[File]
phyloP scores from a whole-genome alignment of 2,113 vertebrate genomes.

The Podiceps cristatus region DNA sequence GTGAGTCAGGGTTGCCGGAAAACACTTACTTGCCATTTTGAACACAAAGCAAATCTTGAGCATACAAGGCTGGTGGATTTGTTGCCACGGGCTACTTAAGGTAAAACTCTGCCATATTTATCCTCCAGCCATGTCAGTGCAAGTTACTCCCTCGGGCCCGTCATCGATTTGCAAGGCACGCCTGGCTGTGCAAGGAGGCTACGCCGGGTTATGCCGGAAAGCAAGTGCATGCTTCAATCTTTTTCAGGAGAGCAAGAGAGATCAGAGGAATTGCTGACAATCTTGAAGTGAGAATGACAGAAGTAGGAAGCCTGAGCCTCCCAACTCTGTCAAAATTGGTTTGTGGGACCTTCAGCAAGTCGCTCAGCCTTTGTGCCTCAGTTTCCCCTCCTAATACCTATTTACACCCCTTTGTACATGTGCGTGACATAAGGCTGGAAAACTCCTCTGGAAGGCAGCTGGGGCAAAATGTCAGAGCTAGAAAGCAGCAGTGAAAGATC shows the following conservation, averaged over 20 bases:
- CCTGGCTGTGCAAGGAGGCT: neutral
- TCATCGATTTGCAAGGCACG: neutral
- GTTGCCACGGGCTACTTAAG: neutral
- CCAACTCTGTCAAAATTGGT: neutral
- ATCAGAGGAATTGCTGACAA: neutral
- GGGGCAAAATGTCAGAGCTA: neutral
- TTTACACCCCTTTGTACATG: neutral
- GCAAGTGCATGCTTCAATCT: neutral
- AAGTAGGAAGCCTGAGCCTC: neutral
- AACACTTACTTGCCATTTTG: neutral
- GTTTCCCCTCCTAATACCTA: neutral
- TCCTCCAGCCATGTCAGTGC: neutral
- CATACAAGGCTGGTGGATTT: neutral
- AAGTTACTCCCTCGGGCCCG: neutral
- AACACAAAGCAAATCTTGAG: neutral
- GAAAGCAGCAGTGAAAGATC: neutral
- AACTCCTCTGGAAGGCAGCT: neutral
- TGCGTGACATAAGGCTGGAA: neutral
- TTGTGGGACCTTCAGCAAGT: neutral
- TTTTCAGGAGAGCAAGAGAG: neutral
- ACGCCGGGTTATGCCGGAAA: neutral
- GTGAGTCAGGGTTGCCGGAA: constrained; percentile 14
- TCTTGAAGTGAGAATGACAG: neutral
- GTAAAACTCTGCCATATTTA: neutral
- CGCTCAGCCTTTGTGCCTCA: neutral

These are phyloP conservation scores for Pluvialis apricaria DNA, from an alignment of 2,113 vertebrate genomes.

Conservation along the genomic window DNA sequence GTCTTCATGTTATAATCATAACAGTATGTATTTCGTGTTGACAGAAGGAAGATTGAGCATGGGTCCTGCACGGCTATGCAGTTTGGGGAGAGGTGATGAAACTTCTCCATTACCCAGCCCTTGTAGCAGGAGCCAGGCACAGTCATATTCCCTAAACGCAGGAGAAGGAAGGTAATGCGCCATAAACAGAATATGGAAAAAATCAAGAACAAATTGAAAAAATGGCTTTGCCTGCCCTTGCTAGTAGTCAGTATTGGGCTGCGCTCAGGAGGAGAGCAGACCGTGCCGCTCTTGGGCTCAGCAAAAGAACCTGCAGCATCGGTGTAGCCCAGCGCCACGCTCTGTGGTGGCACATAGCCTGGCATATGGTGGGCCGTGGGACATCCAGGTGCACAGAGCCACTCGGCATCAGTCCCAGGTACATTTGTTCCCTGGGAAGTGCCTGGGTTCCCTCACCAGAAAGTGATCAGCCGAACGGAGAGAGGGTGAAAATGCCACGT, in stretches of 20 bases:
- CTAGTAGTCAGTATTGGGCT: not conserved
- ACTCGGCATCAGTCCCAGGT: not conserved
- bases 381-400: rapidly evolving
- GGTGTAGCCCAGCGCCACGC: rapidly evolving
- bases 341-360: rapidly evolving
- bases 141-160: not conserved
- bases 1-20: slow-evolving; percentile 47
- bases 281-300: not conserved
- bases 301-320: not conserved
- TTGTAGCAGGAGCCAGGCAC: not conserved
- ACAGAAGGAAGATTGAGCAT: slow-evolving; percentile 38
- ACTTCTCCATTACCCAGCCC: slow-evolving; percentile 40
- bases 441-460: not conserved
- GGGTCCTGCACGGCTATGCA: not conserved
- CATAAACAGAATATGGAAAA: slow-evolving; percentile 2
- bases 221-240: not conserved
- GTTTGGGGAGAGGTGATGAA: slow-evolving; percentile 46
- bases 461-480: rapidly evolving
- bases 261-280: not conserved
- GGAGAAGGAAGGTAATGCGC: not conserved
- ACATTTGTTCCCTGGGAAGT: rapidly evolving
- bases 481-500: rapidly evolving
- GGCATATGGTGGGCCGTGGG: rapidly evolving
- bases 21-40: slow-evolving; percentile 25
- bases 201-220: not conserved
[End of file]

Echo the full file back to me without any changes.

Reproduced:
phyloP scores from a whole-genome alignment of 2,113 vertebrate genomes.

The Podiceps cristatus region DNA sequence GTGAGTCAGGGTTGCCGGAAAACACTTACTTGCCATTTTGAACACAAAGCAAATCTTGAGCATACAAGGCTGGTGGATTTGTTGCCACGGGCTACTTAAGGTAAAACTCTGCCATATTTATCCTCCAGCCATGTCAGTGCAAGTTACTCCCTCGGGCCCGTCATCGATTTGCAAGGCACGCCTGGCTGTGCAAGGAGGCTACGCCGGGTTATGCCGGAAAGCAAGTGCATGCTTCAATCTTTTTCAGGAGAGCAAGAGAGATCAGAGGAATTGCTGACAATCTTGAAGTGAGAATGACAGAAGTAGGAAGCCTGAGCCTCCCAACTCTGTCAAAATTGGTTTGTGGGACCTTCAGCAAGTCGCTCAGCCTTTGTGCCTCAGTTTCCCCTCCTAATACCTATTTACACCCCTTTGTACATGTGCGTGACATAAGGCTGGAAAACTCCTCTGGAAGGCAGCTGGGGCAAAATGTCAGAGCTAGAAAGCAGCAGTGAAAGATC shows the following conservation, averaged over 20 bases:
- CCTGGCTGTGCAAGGAGGCT: neutral
- TCATCGATTTGCAAGGCACG: neutral
- GTTGCCACGGGCTACTTAAG: neutral
- CCAACTCTGTCAAAATTGGT: neutral
- ATCAGAGGAATTGCTGACAA: neutral
- GGGGCAAAATGTCAGAGCTA: neutral
- TTTACACCCCTTTGTACATG: neutral
- GCAAGTGCATGCTTCAATCT: neutral
- AAGTAGGAAGCCTGAGCCTC: neutral
- AACACTTACTTGCCATTTTG: neutral
- GTTTCCCCTCCTAATACCTA: neutral
- TCCTCCAGCCATGTCAGTGC: neutral
- CATACAAGGCTGGTGGATTT: neutral
- AAGTTACTCCCTCGGGCCCG: neutral
- AACACAAAGCAAATCTTGAG: neutral
- GAAAGCAGCAGTGAAAGATC: neutral
- AACTCCTCTGGAAGGCAGCT: neutral
- TGCGTGACATAAGGCTGGAA: neutral
- TTGTGGGACCTTCAGCAAGT: neutral
- TTTTCAGGAGAGCAAGAGAG: neutral
- ACGCCGGGTTATGCCGGAAA: neutral
- GTGAGTCAGGGTTGCCGGAA: constrained; percentile 14
- TCTTGAAGTGAGAATGACAG: neutral
- GTAAAACTCTGCCATATTTA: neutral
- CGCTCAGCCTTTGTGCCTCA: neutral

These are phyloP conservation scores for Pluvialis apricaria DNA, from an alignment of 2,113 vertebrate genomes.

Conservation along the genomic window DNA sequence GTCTTCATGTTATAATCATAACAGTATGTATTTCGTGTTGACAGAAGGAAGATTGAGCATGGGTCCTGCACGGCTATGCAGTTTGGGGAGAGGTGATGAAACTTCTCCATTACCCAGCCCTTGTAGCAGGAGCCAGGCACAGTCATATTCCCTAAACGCAGGAGAAGGAAGGTAATGCGCCATAAACAGAATATGGAAAAAATCAAGAACAAATTGAAAAAATGGCTTTGCCTGCCCTTGCTAGTAGTCAGTATTGGGCTGCGCTCAGGAGGAGAGCAGACCGTGCCGCTCTTGGGCTCAGCAAAAGAACCTGCAGCATCGGTGTAGCCCAGCGCCACGCTCTGTGGTGGCACATAGCCTGGCATATGGTGGGCCGTGGGACATCCAGGTGCACAGAGCCACTCGGCATCAGTCCCAGGTACATTTGTTCCCTGGGAAGTGCCTGGGTTCCCTCACCAGAAAGTGATCAGCCGAACGGAGAGAGGGTGAAAATGCCACGT, in stretches of 20 bases:
- CTAGTAGTCAGTATTGGGCT: not conserved
- ACTCGGCATCAGTCCCAGGT: not conserved
- bases 381-400: rapidly evolving
- GGTGTAGCCCAGCGCCACGC: rapidly evolving
- bases 341-360: rapidly evolving
- bases 141-160: not conserved
- bases 1-20: slow-evolving; percentile 47
- bases 281-300: not conserved
- bases 301-320: not conserved
- TTGTAGCAGGAGCCAGGCAC: not conserved
- ACAGAAGGAAGATTGAGCAT: slow-evolving; percentile 38
- ACTTCTCCATTACCCAGCCC: slow-evolving; percentile 40
- bases 441-460: not conserved
- GGGTCCTGCACGGCTATGCA: not conserved
- CATAAACAGAATATGGAAAA: slow-evolving; percentile 2
- bases 221-240: not conserved
- GTTTGGGGAGAGGTGATGAA: slow-evolving; percentile 46
- bases 461-480: rapidly evolving
- bases 261-280: not conserved
- GGAGAAGGAAGGTAATGCGC: not conserved
- ACATTTGTTCCCTGGGAAGT: rapidly evolving
- bases 481-500: rapidly evolving
- GGCATATGGTGGGCCGTGGG: rapidly evolving
- bases 21-40: slow-evolving; percentile 25
- bases 201-220: not conserved